Emma Marris is the author of Wild Souls: Freedom and Flourishing in the Non-Human World and Rambunctious Garden: Saving Nature in a Post-Wild World. In Wild Souls, Emma asks – what do we owe wild animals? What is the right relationship to the nonhuman world? When is it right to capture or feed wild animals for the good of their species? How do we balance the rights of introduced species with those already established within an ecosystem? Should we kill introduced predators to save rare species? Can hunting be ecological? Are any animals truly wild on a planet that humans have so thoroughly changed? No clear guidelines yet exist to help us resolve such questions.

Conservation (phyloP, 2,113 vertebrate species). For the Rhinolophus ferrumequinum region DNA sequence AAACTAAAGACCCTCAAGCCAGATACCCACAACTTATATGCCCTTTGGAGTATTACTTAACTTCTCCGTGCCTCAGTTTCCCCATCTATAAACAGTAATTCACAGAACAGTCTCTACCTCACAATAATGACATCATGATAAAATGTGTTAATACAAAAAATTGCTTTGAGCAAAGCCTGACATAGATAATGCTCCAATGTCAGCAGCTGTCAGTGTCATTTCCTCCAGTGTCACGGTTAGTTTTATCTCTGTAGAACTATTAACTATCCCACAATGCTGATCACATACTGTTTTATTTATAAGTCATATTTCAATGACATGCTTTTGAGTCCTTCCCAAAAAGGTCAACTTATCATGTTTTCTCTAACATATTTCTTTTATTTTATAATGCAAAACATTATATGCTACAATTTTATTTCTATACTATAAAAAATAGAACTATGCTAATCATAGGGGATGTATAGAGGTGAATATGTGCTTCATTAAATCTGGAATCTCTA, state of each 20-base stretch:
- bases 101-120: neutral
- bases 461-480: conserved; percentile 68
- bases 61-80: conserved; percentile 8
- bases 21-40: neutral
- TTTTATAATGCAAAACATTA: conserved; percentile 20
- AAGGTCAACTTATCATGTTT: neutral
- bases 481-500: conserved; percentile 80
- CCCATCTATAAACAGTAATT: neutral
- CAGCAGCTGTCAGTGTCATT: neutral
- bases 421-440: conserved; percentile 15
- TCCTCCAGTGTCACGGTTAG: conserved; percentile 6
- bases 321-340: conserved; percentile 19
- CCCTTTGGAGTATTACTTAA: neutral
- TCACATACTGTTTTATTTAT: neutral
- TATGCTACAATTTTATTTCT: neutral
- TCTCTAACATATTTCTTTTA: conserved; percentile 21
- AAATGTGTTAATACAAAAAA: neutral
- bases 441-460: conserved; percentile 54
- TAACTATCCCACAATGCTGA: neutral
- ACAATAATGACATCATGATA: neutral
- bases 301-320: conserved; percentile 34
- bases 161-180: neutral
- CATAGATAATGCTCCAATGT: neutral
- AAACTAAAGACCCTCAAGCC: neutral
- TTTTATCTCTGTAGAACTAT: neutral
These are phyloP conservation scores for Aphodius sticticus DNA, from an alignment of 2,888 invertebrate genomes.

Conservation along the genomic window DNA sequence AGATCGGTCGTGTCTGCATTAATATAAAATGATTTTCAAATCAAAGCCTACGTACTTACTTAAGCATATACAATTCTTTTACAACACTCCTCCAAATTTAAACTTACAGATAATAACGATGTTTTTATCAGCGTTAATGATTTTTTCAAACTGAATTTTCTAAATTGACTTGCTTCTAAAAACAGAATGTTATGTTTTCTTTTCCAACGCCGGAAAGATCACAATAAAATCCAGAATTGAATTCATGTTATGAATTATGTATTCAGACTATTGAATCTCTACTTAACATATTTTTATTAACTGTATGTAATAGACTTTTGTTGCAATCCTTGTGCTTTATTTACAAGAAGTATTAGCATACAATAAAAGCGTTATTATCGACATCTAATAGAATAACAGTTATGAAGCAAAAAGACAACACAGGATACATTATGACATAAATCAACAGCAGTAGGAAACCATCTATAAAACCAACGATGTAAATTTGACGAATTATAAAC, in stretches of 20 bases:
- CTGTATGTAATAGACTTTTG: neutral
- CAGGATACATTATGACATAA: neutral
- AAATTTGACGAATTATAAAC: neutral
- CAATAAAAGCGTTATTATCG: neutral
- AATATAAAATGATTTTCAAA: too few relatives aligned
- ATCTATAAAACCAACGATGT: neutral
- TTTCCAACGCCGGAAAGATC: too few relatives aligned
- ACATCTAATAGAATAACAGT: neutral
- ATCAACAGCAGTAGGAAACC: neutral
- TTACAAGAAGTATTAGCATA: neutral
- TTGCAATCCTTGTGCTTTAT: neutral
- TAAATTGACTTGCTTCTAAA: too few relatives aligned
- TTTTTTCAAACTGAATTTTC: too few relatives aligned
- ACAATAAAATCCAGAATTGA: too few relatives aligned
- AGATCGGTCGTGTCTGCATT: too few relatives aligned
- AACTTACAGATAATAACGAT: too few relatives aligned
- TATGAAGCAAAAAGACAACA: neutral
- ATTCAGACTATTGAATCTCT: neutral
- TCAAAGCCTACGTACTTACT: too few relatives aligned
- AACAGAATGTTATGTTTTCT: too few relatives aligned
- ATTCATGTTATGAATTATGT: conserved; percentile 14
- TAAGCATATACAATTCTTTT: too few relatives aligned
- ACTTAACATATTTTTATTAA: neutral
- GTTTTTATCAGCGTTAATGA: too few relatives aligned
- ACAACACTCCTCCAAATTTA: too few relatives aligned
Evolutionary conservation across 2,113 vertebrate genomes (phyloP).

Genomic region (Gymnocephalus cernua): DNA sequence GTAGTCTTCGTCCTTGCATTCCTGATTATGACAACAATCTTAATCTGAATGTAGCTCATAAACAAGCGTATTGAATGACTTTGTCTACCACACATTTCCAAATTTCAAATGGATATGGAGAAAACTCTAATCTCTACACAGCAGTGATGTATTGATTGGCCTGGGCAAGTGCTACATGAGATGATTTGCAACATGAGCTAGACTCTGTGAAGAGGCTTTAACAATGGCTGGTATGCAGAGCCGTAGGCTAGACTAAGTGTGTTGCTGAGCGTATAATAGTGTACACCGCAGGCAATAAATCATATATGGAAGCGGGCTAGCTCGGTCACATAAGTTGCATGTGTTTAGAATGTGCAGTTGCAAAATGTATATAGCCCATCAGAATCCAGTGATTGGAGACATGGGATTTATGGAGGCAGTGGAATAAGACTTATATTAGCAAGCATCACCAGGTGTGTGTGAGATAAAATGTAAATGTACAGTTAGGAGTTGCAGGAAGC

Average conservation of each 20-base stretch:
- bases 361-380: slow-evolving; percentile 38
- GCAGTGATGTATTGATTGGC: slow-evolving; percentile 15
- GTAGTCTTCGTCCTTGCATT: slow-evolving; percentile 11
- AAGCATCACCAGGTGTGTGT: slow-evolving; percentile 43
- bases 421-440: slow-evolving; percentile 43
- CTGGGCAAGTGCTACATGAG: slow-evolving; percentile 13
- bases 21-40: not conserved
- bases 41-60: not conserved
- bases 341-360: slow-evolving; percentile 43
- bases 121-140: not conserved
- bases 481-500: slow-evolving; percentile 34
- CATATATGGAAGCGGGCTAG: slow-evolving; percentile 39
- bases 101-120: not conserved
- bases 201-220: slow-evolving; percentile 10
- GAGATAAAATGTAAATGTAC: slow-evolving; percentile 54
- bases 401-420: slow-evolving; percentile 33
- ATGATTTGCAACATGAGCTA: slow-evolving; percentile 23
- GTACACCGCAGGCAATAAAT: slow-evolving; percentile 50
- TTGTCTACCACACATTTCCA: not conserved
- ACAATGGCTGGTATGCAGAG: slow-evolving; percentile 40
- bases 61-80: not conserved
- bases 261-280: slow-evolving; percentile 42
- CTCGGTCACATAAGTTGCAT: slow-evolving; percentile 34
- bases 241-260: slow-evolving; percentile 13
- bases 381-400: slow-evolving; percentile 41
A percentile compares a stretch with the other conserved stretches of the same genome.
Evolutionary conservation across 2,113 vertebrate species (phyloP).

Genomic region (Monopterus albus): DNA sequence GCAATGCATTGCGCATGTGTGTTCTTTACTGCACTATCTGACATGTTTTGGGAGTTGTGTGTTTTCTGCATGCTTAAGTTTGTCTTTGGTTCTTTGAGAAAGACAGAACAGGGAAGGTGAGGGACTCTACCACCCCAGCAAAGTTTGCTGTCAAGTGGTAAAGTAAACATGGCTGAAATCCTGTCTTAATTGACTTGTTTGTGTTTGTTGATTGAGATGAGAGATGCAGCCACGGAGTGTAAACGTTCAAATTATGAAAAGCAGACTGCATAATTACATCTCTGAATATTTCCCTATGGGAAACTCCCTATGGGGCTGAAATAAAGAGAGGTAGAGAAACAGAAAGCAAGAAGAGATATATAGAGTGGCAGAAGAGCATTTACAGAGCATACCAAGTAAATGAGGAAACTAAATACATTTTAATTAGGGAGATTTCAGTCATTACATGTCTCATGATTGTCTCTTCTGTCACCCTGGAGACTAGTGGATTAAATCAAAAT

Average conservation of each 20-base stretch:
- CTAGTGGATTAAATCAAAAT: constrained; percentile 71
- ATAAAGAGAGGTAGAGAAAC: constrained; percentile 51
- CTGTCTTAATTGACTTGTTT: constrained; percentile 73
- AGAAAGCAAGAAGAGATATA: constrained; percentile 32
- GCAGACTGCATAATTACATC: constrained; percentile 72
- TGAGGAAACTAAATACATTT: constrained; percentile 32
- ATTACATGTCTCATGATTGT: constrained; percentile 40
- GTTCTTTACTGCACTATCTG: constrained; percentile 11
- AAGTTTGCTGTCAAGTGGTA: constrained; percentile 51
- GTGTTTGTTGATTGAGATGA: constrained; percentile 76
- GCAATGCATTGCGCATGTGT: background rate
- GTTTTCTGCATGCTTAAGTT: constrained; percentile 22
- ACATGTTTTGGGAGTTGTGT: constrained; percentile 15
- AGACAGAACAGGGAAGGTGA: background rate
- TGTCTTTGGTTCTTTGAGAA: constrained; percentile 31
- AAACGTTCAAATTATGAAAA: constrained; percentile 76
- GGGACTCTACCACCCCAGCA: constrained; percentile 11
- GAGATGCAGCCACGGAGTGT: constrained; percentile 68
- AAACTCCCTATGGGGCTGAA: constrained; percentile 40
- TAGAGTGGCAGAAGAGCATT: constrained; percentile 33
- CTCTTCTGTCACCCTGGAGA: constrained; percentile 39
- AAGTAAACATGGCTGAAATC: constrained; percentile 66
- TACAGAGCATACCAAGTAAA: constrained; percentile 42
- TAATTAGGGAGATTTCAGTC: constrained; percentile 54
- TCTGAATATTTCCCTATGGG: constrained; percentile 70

Transporting readers into the field with scientists tackling these profound challenges, Emma tells the affecting and inspiring stories of animals around the globe–from Peruvian monkeys to Australian bilbies, rare Hawai’ian birds to majestic Oregon wolves. And she offers a companionable, easy-to-understand tour of the philosophical ideas that may steer our search for sustainability and justice in the non-human world. Revealing just how intertwined animal life and human life really are, Wild Souls will change the way we think about nature-and our place within it.
She also writes about the human and nonhuman worlds, and the enduringly complex relationships between them for National Geographic, the Atlantic, the New York Times, Wired, and other publications. She lives in Oregon with her husband–with whom she occasionally co-authors environmental philosophy papers–and their two children.